Rise of the Lycans Halted by Mall Cop

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The ComingSoon.net Box Office Report has been updated with studio estimates for the weekend. Click here for the full box office estimates of the top 12 films and then check back on Monday for the final figures based on actual box office.

The weekend following the Martin Luther King Jr. holiday saw the release of two new movies in wide release, as well as a significant number of expanding movies trying to take advantage of Oscar nominations announced on Thursday.

The biggest new movie of the weekend was the action prequel Underworld: Rise of the Lycans (Screen Gems), which set-up the battle between the vampires and werewolves for the hit franchise. It opened softer than the previous two movies with just $20.7 million in 2,942 theaters, averaging $7,036 per site. That wasn’t enough for it to take down Kevin James’ Paul Blart: Mall Cop (Sony), which once again wound up in first place with a second weekend take of $21.5 million (down 32% from the holiday weekend) and a current total of $64.8 million. The high concept comedy has proven to be very profitable for Sony and Adam Sandler’s Happy Madison Productions, having been produced for a mere $26 million.

Although it was snubbed at receiving even a single Oscar nomination on Thursday, Clint Eastwood’s Gran Torino (Warner Bros.) continued its epic box office run, dropping just 27% from the holiday weekend to add another $16 million to its box office take of $97.5 million. By next week, it will be Eastwood’s third movie to gross over $100 million and it should become his highest-grossing movie ever, surpassing Oscar winners Million Dollar Baby and Unforgiven. The film was produced for just $33 million.

The family comedy Hotel for Dogs (DreamWorks) had a solid second weekend, moving up a place from fifth to fourth with $12.4 million and a total gross of $37 million.

With ten Oscar nominations announced on Thursday, Danny Boyle’s Slumdog Millionaire (Fox Searchlight) expanded into 1,411 theaters on Friday, allowing it to add $10.5 million to its impressive box office take of $56 million. Even before the weekend, “Slumdog” had already surpassed the gross of Boyle’s previous highest-grossing movie 28 Days Later, and sometime in the next week, it’s likely to become Fox Searchlight’s third highest-grossing movie. Not bad for a movie that was picked up by Searchlight for distribution after the film’s original studio Warner Independent folded.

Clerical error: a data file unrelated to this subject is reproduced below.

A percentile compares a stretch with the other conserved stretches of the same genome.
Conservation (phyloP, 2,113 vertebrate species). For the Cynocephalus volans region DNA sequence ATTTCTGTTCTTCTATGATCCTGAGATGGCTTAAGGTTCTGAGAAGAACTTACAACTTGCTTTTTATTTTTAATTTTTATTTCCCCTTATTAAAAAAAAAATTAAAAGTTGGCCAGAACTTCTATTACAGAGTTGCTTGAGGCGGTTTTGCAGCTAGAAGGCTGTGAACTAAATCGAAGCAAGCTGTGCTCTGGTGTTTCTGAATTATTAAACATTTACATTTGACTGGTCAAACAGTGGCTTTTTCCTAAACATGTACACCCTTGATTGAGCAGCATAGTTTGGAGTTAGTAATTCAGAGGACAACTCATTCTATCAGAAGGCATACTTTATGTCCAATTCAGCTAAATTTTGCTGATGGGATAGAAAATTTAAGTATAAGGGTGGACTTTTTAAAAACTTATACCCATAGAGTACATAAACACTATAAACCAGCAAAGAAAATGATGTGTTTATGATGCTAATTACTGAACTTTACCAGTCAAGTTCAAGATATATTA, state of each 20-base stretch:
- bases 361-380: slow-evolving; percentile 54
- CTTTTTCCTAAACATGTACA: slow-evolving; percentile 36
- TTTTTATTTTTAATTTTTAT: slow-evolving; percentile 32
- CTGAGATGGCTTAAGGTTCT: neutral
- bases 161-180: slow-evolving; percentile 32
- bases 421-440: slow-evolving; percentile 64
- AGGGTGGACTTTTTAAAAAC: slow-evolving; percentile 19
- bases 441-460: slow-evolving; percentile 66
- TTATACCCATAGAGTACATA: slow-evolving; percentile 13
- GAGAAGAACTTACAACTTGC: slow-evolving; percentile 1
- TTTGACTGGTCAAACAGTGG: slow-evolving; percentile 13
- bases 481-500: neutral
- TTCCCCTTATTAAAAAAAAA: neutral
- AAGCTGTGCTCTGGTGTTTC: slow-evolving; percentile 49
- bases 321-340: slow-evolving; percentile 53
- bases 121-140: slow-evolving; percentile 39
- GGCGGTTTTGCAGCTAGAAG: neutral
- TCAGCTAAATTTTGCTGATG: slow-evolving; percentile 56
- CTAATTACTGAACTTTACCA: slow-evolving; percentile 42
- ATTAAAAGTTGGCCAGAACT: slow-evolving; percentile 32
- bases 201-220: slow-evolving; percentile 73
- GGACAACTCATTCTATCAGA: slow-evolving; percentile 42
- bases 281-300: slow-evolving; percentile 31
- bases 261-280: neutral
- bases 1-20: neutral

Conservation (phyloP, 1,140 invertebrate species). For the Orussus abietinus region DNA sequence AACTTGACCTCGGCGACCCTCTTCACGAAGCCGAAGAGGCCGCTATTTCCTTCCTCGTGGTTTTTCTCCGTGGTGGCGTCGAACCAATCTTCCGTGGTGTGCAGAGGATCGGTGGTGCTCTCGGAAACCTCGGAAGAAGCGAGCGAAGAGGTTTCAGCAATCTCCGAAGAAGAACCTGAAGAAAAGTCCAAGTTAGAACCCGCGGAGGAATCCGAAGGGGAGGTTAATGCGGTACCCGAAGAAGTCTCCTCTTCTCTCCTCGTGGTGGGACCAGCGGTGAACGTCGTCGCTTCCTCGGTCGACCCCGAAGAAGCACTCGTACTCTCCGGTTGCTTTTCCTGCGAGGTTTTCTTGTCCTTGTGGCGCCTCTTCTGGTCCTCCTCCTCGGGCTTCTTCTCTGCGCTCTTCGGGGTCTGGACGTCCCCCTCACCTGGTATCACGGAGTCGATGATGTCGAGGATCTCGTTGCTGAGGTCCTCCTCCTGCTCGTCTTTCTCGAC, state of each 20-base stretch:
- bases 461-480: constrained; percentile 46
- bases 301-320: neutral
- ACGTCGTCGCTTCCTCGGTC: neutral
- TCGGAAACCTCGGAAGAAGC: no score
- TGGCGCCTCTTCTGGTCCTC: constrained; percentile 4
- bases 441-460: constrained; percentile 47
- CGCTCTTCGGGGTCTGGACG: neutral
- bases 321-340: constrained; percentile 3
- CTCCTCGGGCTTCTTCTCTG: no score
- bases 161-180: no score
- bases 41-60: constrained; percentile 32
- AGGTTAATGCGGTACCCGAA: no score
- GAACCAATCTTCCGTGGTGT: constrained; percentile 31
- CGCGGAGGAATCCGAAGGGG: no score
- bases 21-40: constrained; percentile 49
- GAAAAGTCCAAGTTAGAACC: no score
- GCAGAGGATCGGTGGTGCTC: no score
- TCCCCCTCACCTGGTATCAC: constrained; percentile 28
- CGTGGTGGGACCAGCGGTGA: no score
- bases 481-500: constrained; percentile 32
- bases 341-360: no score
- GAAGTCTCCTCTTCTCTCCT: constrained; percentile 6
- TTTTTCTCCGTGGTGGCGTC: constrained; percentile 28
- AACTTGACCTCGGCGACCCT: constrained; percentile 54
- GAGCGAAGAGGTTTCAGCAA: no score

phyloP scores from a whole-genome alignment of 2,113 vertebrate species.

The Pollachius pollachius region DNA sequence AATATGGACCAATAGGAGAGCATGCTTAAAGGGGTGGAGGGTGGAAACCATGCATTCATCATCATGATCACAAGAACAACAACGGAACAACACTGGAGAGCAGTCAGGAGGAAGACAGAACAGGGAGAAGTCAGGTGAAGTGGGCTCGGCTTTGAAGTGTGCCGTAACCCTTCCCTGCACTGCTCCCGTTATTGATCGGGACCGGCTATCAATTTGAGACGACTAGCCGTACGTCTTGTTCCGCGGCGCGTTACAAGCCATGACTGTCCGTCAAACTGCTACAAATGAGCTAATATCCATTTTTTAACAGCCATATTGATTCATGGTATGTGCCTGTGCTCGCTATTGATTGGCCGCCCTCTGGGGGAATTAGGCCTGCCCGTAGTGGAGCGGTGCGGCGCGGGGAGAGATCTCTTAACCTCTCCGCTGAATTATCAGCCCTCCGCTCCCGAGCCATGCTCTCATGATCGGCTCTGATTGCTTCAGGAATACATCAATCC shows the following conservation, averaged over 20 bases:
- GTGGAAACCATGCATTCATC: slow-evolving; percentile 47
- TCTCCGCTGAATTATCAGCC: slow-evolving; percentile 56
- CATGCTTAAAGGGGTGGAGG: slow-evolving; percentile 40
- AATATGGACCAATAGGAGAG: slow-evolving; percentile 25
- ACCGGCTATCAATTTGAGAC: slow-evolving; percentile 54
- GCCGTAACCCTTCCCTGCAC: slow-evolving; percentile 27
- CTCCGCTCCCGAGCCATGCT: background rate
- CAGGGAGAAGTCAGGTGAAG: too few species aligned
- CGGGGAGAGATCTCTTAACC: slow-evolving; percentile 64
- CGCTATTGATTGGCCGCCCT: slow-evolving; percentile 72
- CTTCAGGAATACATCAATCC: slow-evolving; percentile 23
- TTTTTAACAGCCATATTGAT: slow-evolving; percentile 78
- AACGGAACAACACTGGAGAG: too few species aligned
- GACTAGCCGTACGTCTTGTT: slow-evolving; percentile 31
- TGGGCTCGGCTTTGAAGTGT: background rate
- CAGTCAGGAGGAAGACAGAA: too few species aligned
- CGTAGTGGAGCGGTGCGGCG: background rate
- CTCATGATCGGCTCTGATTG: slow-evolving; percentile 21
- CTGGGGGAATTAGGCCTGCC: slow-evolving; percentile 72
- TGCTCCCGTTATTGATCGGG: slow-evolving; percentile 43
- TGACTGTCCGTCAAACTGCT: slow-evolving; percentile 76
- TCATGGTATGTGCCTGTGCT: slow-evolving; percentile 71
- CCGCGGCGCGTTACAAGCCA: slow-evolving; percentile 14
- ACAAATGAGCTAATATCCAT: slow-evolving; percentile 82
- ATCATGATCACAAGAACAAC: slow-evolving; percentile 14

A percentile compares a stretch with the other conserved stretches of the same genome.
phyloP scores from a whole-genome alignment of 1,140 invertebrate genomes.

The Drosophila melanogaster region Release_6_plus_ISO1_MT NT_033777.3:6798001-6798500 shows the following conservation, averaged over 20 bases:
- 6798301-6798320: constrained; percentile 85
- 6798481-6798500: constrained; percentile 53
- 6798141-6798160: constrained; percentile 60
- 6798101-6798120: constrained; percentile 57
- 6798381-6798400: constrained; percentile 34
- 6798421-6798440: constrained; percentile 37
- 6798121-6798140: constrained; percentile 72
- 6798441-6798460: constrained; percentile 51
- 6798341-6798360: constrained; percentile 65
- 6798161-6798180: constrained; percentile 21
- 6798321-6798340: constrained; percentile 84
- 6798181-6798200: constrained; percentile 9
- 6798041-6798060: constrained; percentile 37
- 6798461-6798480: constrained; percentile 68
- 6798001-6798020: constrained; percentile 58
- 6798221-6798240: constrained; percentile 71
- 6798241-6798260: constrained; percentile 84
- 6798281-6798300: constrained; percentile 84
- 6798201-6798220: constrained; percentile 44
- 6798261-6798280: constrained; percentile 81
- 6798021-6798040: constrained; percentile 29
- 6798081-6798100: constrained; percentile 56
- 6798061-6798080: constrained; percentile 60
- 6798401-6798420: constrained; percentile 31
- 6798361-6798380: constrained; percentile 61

Lionsgate’s horror remake My Bloody Valentine 3D dropped to sixth place with $10 million and a total gross of $37.7 million.

New Line’s long-delayed fantasy epic Inkheart opened in 2,655 theaters but grossed just $7.7 million in its first weekend for seventh place, while averaging less than $3,000 per site.

Dropping to 8th place, the Kate Hudson-Anne Hathaway comedy Bride Wars (20th Century Fox) brought in $7 million in its third weekend, bringing its total to $48.7 million.

After receiving thirteen Oscar nominations on Thursday, David Fincher’s The Curious Case of Benjamin Button (Paramount Vantage) moved back into the Top 10, settling into #9 with $6 million and a total gross of $111 million. Continuing the trend of Gran Torino and Slumdog Millionaire, the film has become Fincher’s highest-grossing movie to date.

The Biggie Smalls biopic Notorious (Fox Searchlight), starring newcomer Jamal Woolard, took a massive 72% drop from its opening weekend, dropping from fourth to tenth place with a second weekend take of $5.7 million and a total of $31.8 million.

Sam Mendes’ literary drama Revolutionary Road (Paramount Vantage), reuniting Kate Winslet and Leonardo DiCaprio, might have been snubbed of its expected Oscar nominations (except for supporting actor Michael Shannon), but it expanded into over a thousand theaters where it grossed $5.3 million to move up to 12th place. Despite a huge marketing campaign, it ended up just one notch below Paramount Vantage’s other offering, Edward Zwick’s Defiance, which earned $5.4 million in its second weekend of wide release, down 39%.

Having received five nominations on Thursday, Ron Howard’s adaptation of Peter Morgan’s play Frost/Nixon (Universal) expanded nationwide into 1,099 theaters to gross $3 million in 15th place. By comparison, Darren Aronofsky’s The Wrestler, which received Oscar nominations for actors Mickey Rourke and Marisa Tomei, took in $3.7 million in half the number of theaters. Frost/Nixon has grossed $12 million in 8 weeks of release while The Wrestler has grossed $9.5 million.

Despite being snubbed in the top Oscar categories, Warner Bros. reopened Christopher Nolan’s The Dark Knight into over 350 theaters on Friday. It reportedly only brought in $670,000*, not even placing in the Top 25, so the decision to rerelease the film theatrically after its DVD release may not have been the wisest decision. (*Our source originally had this number at $170k, but that’s been corrected.)

Click here for the full box office results of the top 12 films.

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